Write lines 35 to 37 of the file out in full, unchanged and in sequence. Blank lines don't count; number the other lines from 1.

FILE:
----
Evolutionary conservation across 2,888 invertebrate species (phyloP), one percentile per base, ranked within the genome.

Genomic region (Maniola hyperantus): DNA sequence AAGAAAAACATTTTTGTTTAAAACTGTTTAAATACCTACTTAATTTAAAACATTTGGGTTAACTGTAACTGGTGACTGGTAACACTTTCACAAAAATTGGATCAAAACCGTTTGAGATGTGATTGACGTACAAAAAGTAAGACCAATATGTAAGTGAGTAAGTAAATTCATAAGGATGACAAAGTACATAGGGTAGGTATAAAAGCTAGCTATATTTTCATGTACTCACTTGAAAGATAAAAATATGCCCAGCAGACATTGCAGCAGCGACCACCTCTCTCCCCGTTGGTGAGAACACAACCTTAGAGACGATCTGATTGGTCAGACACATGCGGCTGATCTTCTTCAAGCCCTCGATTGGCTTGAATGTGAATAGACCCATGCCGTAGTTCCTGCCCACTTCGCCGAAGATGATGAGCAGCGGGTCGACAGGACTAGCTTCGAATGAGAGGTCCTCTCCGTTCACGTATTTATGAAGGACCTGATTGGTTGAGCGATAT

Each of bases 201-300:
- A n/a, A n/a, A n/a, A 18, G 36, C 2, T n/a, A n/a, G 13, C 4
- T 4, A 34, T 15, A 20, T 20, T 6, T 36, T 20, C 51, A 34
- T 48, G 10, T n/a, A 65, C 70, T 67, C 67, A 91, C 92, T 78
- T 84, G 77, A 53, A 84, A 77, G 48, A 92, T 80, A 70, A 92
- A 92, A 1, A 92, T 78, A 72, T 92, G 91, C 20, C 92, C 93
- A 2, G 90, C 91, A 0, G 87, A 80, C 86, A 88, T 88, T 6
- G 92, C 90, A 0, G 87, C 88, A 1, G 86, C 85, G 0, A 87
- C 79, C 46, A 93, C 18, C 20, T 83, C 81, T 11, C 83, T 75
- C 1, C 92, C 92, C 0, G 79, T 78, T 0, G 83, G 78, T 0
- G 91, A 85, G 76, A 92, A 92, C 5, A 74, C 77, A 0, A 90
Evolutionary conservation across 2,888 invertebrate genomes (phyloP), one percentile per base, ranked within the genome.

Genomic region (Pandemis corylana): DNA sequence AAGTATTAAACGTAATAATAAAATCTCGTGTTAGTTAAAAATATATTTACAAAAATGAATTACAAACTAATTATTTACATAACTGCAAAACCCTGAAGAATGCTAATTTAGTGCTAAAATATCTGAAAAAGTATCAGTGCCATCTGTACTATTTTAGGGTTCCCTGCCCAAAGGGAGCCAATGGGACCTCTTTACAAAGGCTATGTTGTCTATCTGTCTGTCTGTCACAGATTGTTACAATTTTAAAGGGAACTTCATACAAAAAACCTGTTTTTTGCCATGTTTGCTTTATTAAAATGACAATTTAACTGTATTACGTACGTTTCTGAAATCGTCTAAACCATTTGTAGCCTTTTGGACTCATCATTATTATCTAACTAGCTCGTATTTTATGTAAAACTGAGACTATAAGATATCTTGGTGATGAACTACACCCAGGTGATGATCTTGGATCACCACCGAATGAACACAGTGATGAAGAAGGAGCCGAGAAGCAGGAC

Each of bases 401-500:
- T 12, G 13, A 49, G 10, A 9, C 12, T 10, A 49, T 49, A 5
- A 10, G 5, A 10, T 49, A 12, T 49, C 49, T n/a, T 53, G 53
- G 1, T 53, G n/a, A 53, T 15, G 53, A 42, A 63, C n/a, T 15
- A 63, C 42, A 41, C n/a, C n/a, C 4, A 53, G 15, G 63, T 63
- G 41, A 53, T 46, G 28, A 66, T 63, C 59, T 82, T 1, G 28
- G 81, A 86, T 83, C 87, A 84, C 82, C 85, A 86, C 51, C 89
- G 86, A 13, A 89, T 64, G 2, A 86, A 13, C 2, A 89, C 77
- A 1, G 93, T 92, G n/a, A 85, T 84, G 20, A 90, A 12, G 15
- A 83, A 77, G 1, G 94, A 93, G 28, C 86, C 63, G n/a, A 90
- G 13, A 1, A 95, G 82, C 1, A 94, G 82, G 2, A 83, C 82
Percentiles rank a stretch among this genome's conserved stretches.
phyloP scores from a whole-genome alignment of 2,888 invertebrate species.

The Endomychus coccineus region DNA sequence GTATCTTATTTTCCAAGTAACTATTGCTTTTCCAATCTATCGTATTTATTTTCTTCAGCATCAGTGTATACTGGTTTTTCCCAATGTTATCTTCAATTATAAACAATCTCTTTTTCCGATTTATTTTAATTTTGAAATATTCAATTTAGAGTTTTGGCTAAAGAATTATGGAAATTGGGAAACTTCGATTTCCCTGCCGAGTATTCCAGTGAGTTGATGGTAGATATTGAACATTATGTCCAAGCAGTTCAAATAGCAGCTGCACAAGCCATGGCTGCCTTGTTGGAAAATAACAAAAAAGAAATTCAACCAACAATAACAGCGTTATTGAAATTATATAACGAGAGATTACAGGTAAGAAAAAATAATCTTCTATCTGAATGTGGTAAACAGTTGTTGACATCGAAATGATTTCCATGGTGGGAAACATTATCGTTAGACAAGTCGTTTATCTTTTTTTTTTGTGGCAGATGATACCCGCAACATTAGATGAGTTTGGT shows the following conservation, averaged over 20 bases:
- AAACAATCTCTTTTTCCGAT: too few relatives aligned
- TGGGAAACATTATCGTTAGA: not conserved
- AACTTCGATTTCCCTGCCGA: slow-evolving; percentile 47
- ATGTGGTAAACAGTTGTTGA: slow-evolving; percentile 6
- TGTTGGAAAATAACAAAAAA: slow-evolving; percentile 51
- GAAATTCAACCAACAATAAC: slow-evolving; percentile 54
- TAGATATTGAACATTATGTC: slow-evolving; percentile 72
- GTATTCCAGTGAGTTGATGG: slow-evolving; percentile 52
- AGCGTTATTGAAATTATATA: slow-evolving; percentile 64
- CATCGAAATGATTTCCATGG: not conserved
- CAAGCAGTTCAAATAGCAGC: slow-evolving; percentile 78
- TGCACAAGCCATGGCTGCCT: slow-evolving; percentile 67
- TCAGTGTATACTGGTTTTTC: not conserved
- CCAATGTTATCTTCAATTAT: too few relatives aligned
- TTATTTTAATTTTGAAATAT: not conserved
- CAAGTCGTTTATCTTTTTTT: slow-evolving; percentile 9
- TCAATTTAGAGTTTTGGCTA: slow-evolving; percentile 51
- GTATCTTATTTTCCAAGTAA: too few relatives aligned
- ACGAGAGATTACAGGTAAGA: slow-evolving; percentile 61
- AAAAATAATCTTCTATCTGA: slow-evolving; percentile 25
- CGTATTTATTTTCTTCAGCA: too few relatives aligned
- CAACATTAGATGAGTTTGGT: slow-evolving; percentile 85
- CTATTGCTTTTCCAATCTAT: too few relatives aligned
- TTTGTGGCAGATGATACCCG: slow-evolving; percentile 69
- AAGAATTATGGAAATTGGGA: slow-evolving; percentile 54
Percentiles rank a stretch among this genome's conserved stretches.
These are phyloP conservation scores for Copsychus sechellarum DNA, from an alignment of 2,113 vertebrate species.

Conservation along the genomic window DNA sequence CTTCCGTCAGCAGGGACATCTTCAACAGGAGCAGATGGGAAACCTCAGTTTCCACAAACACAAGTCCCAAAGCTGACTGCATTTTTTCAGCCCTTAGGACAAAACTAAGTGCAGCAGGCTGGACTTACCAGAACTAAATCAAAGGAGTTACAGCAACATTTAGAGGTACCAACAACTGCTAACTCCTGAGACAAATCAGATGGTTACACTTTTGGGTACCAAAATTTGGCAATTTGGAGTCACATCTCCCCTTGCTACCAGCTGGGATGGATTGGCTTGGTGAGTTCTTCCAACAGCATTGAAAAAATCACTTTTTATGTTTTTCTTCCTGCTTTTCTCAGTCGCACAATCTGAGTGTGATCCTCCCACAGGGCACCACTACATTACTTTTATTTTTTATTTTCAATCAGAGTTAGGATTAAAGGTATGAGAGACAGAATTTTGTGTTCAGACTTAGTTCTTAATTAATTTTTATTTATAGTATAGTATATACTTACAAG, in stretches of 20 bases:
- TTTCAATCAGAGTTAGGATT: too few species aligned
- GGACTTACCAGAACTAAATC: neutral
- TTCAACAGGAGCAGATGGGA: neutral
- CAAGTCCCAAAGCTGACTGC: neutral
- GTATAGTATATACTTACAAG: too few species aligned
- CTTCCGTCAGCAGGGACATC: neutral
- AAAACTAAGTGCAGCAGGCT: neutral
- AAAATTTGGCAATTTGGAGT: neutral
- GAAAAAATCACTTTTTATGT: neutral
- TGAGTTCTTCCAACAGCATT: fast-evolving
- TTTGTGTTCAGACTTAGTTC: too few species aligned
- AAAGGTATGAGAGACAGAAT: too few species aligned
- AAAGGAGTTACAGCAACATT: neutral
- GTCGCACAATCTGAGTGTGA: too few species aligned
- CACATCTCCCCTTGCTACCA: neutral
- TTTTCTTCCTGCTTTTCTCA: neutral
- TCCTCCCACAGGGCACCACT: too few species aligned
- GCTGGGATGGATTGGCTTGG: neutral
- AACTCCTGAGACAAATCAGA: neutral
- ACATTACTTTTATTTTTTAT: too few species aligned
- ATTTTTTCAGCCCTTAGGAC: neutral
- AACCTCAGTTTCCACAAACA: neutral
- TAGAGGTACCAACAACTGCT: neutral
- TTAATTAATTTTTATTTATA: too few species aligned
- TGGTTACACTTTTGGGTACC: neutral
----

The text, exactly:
- GAAATTCAACCAACAATAAC: slow-evolving; percentile 54
- TAGATATTGAACATTATGTC: slow-evolving; percentile 72
- GTATTCCAGTGAGTTGATGG: slow-evolving; percentile 52